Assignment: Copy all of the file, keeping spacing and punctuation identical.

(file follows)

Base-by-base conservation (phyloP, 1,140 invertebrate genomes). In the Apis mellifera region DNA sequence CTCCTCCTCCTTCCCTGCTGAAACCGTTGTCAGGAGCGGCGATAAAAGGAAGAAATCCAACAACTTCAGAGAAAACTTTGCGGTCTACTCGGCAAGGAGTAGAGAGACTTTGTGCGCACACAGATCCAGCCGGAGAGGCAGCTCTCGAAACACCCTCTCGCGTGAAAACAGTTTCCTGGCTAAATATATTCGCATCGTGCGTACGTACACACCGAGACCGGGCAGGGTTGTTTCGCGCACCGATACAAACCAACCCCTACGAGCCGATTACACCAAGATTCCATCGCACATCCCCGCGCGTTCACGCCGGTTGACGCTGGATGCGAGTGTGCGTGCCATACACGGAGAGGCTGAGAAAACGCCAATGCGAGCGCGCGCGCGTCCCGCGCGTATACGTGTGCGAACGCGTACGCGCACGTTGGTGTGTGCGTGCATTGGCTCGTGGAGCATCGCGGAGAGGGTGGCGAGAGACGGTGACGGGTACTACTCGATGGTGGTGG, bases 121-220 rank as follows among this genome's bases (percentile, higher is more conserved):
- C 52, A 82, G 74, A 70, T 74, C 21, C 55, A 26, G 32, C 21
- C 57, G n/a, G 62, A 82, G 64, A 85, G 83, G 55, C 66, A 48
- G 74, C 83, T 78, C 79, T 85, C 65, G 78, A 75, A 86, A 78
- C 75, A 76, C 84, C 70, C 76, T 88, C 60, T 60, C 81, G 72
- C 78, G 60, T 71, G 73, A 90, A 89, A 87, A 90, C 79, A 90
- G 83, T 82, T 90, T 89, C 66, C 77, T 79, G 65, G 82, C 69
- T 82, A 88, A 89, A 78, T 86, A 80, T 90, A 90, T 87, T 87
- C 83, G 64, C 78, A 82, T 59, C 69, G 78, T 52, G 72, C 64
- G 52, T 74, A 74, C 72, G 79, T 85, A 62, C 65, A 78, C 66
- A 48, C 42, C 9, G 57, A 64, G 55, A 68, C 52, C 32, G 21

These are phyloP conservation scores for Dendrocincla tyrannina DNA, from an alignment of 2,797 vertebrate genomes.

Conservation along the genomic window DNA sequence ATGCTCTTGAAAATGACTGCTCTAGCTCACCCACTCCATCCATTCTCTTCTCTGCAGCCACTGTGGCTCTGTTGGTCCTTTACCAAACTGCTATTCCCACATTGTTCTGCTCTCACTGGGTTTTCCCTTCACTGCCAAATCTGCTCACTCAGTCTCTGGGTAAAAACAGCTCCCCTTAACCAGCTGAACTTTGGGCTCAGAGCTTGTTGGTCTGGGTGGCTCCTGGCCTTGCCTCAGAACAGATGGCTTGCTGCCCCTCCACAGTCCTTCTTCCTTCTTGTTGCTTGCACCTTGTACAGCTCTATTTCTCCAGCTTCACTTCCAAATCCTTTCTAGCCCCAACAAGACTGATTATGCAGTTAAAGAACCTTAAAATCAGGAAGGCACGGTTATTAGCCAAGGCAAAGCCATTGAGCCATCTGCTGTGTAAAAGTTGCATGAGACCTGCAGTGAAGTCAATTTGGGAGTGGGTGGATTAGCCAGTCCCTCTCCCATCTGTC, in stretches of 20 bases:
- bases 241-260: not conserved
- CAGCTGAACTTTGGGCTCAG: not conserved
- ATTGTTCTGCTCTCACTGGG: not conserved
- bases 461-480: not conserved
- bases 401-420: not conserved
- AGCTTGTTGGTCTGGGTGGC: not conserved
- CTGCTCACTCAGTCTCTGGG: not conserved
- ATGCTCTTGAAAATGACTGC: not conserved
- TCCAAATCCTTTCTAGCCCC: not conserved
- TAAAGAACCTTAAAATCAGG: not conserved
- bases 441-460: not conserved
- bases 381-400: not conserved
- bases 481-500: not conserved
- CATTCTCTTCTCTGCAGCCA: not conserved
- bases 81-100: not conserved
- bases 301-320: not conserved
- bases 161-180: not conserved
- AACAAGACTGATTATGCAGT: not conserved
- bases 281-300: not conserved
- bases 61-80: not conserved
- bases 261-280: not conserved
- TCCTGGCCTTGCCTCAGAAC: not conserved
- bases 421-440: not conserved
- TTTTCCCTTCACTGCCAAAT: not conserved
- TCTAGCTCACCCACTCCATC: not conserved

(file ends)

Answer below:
Base-by-base conservation (phyloP, 1,140 invertebrate genomes). In the Apis mellifera region DNA sequence CTCCTCCTCCTTCCCTGCTGAAACCGTTGTCAGGAGCGGCGATAAAAGGAAGAAATCCAACAACTTCAGAGAAAACTTTGCGGTCTACTCGGCAAGGAGTAGAGAGACTTTGTGCGCACACAGATCCAGCCGGAGAGGCAGCTCTCGAAACACCCTCTCGCGTGAAAACAGTTTCCTGGCTAAATATATTCGCATCGTGCGTACGTACACACCGAGACCGGGCAGGGTTGTTTCGCGCACCGATACAAACCAACCCCTACGAGCCGATTACACCAAGATTCCATCGCACATCCCCGCGCGTTCACGCCGGTTGACGCTGGATGCGAGTGTGCGTGCCATACACGGAGAGGCTGAGAAAACGCCAATGCGAGCGCGCGCGCGTCCCGCGCGTATACGTGTGCGAACGCGTACGCGCACGTTGGTGTGTGCGTGCATTGGCTCGTGGAGCATCGCGGAGAGGGTGGCGAGAGACGGTGACGGGTACTACTCGATGGTGGTGG, bases 121-220 rank as follows among this genome's bases (percentile, higher is more conserved):
- C 52, A 82, G 74, A 70, T 74, C 21, C 55, A 26, G 32, C 21
- C 57, G n/a, G 62, A 82, G 64, A 85, G 83, G 55, C 66, A 48
- G 74, C 83, T 78, C 79, T 85, C 65, G 78, A 75, A 86, A 78
- C 75, A 76, C 84, C 70, C 76, T 88, C 60, T 60, C 81, G 72
- C 78, G 60, T 71, G 73, A 90, A 89, A 87, A 90, C 79, A 90
- G 83, T 82, T 90, T 89, C 66, C 77, T 79, G 65, G 82, C 69
- T 82, A 88, A 89, A 78, T 86, A 80, T 90, A 90, T 87, T 87
- C 83, G 64, C 78, A 82, T 59, C 69, G 78, T 52, G 72, C 64
- G 52, T 74, A 74, C 72, G 79, T 85, A 62, C 65, A 78, C 66
- A 48, C 42, C 9, G 57, A 64, G 55, A 68, C 52, C 32, G 21

These are phyloP conservation scores for Dendrocincla tyrannina DNA, from an alignment of 2,797 vertebrate genomes.

Conservation along the genomic window DNA sequence ATGCTCTTGAAAATGACTGCTCTAGCTCACCCACTCCATCCATTCTCTTCTCTGCAGCCACTGTGGCTCTGTTGGTCCTTTACCAAACTGCTATTCCCACATTGTTCTGCTCTCACTGGGTTTTCCCTTCACTGCCAAATCTGCTCACTCAGTCTCTGGGTAAAAACAGCTCCCCTTAACCAGCTGAACTTTGGGCTCAGAGCTTGTTGGTCTGGGTGGCTCCTGGCCTTGCCTCAGAACAGATGGCTTGCTGCCCCTCCACAGTCCTTCTTCCTTCTTGTTGCTTGCACCTTGTACAGCTCTATTTCTCCAGCTTCACTTCCAAATCCTTTCTAGCCCCAACAAGACTGATTATGCAGTTAAAGAACCTTAAAATCAGGAAGGCACGGTTATTAGCCAAGGCAAAGCCATTGAGCCATCTGCTGTGTAAAAGTTGCATGAGACCTGCAGTGAAGTCAATTTGGGAGTGGGTGGATTAGCCAGTCCCTCTCCCATCTGTC, in stretches of 20 bases:
- bases 241-260: not conserved
- CAGCTGAACTTTGGGCTCAG: not conserved
- ATTGTTCTGCTCTCACTGGG: not conserved
- bases 461-480: not conserved
- bases 401-420: not conserved
- AGCTTGTTGGTCTGGGTGGC: not conserved
- CTGCTCACTCAGTCTCTGGG: not conserved
- ATGCTCTTGAAAATGACTGC: not conserved
- TCCAAATCCTTTCTAGCCCC: not conserved
- TAAAGAACCTTAAAATCAGG: not conserved
- bases 441-460: not conserved
- bases 381-400: not conserved
- bases 481-500: not conserved
- CATTCTCTTCTCTGCAGCCA: not conserved
- bases 81-100: not conserved
- bases 301-320: not conserved
- bases 161-180: not conserved
- AACAAGACTGATTATGCAGT: not conserved
- bases 281-300: not conserved
- bases 61-80: not conserved
- bases 261-280: not conserved
- TCCTGGCCTTGCCTCAGAAC: not conserved
- bases 421-440: not conserved
- TTTTCCCTTCACTGCCAAAT: not conserved
- TCTAGCTCACCCACTCCATC: not conserved